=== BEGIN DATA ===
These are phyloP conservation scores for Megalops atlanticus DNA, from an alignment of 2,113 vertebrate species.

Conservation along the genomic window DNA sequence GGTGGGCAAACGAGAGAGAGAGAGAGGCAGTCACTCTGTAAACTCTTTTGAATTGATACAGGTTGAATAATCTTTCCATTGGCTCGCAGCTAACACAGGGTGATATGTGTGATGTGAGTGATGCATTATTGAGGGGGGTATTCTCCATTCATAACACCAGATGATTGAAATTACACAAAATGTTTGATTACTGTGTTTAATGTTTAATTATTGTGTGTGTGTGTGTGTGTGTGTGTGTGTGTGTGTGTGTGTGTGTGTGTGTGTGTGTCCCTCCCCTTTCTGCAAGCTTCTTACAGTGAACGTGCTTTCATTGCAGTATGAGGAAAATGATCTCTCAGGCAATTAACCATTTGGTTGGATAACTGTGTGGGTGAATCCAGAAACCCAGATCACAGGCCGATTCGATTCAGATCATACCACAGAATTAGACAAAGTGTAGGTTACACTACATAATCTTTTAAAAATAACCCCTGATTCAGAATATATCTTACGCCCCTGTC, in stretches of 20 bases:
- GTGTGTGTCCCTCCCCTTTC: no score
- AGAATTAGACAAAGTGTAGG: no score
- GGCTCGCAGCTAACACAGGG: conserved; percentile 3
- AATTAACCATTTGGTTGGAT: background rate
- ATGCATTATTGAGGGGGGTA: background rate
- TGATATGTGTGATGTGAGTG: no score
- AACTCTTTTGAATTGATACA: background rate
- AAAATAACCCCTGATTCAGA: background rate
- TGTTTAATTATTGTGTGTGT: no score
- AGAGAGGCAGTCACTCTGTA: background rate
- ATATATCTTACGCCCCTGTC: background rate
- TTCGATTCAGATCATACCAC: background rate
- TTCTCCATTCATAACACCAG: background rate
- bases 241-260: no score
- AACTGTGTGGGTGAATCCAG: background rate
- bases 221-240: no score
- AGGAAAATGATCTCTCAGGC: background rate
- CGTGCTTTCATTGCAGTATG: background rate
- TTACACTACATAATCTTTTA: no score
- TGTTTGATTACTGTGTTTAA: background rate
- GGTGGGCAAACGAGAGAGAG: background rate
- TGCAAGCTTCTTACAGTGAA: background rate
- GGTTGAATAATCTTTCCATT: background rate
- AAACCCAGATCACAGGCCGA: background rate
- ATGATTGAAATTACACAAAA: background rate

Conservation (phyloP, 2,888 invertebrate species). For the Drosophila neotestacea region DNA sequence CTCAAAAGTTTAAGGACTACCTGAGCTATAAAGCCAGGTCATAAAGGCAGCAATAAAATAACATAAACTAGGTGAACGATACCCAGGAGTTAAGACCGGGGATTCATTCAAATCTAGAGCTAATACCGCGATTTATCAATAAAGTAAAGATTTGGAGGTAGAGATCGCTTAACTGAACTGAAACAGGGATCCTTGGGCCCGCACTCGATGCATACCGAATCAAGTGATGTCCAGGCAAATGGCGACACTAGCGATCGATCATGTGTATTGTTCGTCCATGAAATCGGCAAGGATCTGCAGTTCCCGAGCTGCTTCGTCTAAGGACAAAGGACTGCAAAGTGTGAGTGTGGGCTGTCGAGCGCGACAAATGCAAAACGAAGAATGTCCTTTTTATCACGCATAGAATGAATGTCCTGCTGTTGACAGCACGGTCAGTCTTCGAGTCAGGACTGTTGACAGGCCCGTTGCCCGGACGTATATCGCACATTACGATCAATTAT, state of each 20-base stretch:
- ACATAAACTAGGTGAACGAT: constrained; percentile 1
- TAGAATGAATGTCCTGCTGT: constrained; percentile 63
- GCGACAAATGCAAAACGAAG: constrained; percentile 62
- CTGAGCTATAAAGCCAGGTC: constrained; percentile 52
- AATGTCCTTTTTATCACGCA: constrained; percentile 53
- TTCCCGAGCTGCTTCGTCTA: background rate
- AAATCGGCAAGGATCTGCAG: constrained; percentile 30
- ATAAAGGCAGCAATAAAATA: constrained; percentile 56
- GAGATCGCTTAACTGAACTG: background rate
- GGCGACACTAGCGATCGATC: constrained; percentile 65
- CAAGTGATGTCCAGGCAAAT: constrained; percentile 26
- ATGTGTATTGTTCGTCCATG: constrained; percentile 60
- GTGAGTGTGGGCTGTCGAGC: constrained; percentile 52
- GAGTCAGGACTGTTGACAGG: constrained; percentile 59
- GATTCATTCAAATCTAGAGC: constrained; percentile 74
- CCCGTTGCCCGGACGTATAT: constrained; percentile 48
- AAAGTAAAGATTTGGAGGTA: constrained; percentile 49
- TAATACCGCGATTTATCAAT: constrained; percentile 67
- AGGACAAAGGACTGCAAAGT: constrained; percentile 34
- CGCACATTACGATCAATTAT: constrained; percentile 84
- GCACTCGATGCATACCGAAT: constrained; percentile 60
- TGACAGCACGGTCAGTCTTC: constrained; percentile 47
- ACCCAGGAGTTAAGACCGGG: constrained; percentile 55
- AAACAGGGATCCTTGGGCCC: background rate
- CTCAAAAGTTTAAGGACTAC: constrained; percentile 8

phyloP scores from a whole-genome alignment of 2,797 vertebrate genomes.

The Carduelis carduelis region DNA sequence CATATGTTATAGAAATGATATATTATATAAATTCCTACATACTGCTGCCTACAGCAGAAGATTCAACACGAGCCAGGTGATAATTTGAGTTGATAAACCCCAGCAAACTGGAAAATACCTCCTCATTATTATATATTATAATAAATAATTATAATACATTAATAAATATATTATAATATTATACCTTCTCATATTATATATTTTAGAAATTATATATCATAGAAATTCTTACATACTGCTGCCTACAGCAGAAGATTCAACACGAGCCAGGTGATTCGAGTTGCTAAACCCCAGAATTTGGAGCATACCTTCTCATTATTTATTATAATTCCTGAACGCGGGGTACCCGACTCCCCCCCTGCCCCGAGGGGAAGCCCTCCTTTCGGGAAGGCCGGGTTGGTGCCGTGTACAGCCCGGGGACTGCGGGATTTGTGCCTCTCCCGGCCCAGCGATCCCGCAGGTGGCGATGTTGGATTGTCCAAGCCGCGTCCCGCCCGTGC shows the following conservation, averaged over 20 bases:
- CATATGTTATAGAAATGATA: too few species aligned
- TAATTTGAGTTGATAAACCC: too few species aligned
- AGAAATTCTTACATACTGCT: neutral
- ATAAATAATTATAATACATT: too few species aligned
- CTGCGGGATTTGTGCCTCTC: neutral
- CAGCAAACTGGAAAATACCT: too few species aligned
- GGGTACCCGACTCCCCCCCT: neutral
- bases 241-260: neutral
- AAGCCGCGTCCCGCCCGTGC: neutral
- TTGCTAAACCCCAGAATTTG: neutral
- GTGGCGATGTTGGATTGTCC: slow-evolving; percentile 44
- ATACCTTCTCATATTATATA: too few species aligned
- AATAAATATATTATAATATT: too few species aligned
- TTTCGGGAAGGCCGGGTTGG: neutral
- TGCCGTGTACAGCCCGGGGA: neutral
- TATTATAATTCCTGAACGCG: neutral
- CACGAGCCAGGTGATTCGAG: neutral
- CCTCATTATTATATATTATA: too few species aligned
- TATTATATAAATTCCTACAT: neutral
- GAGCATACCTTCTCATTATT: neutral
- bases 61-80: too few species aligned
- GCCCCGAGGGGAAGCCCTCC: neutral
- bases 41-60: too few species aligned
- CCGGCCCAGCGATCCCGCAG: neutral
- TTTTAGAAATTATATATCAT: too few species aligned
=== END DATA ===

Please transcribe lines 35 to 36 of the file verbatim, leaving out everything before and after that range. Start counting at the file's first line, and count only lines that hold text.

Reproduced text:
- AAATCGGCAAGGATCTGCAG: constrained; percentile 30
- ATAAAGGCAGCAATAAAATA: constrained; percentile 56